Friday, 7 June 2013

Throwing good money after bad!

MIDF Reseach downgrades MAS to "Sell", target price 27 sen
Friday June 7, 2013 MYT 2:45:01 PM

KUALA LUMPUR: MIDF Research has downgraded Malaysian Airline System Bhd (MAS) to “Sell” from “Neutral” and reduced its target price to 27 sen from 34 sen due to its weak prospects.

“Due to the worsening market yields and sticky high operating expenses, we opine that it is improbable for MAS to be able to turn around its business by financial year 2013-2014 as we had earlier expected,” it said on Friday.

It also revised its financial year 2013 and 2014 forecast to a net loss of RM762.5mil and RM187.5 4 respectively and expects the turnaround to happen only in 2015.

MIDF said international “headwinds” will continue to weigh down MAS business turnaround plan despite its recent membership into the Oneworld alliance and ongoing fleet renewal plan.

“In the domestic market, MAS also faces intensifying competitions from accelerated capacity expansion by AirAsia and the launch of Malindo Air,” it said.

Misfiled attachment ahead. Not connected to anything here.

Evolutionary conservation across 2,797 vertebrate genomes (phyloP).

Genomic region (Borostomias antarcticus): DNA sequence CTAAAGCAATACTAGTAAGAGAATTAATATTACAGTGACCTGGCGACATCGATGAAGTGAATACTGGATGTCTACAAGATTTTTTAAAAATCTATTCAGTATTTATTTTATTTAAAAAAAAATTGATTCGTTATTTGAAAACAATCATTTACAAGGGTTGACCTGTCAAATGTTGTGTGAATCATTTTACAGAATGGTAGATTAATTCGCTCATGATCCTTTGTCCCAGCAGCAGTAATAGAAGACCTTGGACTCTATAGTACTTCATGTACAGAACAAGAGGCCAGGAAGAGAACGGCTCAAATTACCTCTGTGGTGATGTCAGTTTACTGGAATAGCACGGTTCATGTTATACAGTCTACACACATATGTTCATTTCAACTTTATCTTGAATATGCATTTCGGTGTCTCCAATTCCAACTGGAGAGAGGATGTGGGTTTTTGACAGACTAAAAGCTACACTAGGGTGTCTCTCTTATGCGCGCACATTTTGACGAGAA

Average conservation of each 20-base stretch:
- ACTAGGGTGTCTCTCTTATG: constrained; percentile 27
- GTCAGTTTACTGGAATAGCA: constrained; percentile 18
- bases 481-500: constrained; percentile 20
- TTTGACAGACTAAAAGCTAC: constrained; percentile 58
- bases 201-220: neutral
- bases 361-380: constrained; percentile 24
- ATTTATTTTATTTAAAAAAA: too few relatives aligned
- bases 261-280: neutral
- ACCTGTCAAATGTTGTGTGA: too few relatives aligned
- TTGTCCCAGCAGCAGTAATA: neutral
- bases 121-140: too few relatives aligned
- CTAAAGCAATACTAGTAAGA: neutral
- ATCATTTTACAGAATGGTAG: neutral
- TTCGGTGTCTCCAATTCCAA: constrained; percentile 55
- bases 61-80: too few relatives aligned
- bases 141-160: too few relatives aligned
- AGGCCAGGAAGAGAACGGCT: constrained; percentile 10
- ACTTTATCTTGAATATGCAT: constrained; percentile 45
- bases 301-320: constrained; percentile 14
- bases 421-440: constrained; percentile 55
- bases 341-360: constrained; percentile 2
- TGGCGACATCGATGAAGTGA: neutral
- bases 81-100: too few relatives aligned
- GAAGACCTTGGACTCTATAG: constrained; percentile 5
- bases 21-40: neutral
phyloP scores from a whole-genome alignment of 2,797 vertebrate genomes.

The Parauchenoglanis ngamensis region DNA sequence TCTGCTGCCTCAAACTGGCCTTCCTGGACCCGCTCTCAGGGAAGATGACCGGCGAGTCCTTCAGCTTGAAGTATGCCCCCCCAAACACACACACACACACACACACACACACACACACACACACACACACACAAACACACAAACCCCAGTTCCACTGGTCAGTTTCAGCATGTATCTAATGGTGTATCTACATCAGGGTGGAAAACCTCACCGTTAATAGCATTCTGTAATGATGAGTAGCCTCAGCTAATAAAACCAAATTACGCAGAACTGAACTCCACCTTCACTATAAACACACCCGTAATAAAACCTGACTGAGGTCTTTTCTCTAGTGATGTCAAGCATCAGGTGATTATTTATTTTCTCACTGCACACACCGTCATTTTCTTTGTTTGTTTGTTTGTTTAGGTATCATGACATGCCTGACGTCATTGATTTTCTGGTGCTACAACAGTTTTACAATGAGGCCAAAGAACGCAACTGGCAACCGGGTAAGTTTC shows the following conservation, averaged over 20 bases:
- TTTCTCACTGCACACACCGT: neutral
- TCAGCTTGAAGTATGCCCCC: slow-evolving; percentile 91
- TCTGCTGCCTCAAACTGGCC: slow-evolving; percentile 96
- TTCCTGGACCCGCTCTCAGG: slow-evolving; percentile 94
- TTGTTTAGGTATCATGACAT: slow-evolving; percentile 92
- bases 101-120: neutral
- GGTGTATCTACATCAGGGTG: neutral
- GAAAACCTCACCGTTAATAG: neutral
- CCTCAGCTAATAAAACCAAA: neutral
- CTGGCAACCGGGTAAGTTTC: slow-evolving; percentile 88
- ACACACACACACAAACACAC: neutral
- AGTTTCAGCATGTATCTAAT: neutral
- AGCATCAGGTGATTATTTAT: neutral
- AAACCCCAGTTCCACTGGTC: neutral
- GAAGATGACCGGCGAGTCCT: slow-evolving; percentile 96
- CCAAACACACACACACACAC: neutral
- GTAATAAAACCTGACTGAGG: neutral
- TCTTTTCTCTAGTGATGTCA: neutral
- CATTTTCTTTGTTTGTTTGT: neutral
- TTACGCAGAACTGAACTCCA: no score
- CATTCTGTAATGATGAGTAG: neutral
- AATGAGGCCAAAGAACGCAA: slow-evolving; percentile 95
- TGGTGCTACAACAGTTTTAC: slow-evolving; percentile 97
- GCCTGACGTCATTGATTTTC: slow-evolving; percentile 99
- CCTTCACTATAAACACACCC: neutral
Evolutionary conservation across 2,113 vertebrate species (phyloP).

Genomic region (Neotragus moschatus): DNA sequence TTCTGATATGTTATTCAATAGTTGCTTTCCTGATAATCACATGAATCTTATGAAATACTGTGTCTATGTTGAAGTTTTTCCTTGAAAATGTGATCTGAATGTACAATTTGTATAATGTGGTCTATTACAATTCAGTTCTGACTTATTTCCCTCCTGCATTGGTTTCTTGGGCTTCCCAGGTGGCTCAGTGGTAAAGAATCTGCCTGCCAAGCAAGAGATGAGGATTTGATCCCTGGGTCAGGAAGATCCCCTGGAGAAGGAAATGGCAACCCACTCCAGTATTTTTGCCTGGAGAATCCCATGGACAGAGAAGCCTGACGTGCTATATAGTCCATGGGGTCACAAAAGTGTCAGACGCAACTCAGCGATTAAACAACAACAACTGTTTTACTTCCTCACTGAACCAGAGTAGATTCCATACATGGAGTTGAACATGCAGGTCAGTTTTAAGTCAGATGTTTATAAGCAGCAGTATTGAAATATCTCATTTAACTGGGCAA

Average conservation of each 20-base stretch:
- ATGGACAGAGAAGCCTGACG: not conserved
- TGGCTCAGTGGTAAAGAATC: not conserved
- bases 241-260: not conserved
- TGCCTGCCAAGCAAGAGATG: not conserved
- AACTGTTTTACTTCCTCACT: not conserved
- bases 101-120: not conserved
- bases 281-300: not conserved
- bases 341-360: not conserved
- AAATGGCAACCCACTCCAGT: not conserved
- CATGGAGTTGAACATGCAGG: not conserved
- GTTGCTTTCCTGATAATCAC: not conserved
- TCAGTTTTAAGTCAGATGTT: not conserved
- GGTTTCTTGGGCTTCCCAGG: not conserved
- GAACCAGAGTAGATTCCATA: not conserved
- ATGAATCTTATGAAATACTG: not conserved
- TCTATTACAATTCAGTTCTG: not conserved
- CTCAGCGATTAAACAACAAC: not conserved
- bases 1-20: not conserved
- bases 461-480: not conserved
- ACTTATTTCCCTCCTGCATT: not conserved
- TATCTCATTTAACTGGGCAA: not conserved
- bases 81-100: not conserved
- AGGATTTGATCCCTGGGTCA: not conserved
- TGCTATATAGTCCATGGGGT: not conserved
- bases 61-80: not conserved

It noted MAS regional full service carriers are pursuing the strategy of sacrificing yield in return for a higher load factor.

“Thus under immense international competitions and yield pressure, MAS fare yield dropped by 4.7% on-year to 24.2 sen in 1Q13 despite a leap in passenger load factor by 3.6% points to 76.6%,” it said.

MIDF added MAS have already replaced its entire fleet of B747 and a large portion of its B737-400 with the newly acquired A380 and B737-800 models respectively.

“Nonetheless, there is still a fleet of 17 near aging B777-200ER with an average age of 13.6 years. The management is considering either Airbus A350 or Boeing B787 Dreamliners to replace these long-haul aircrafts,” it said.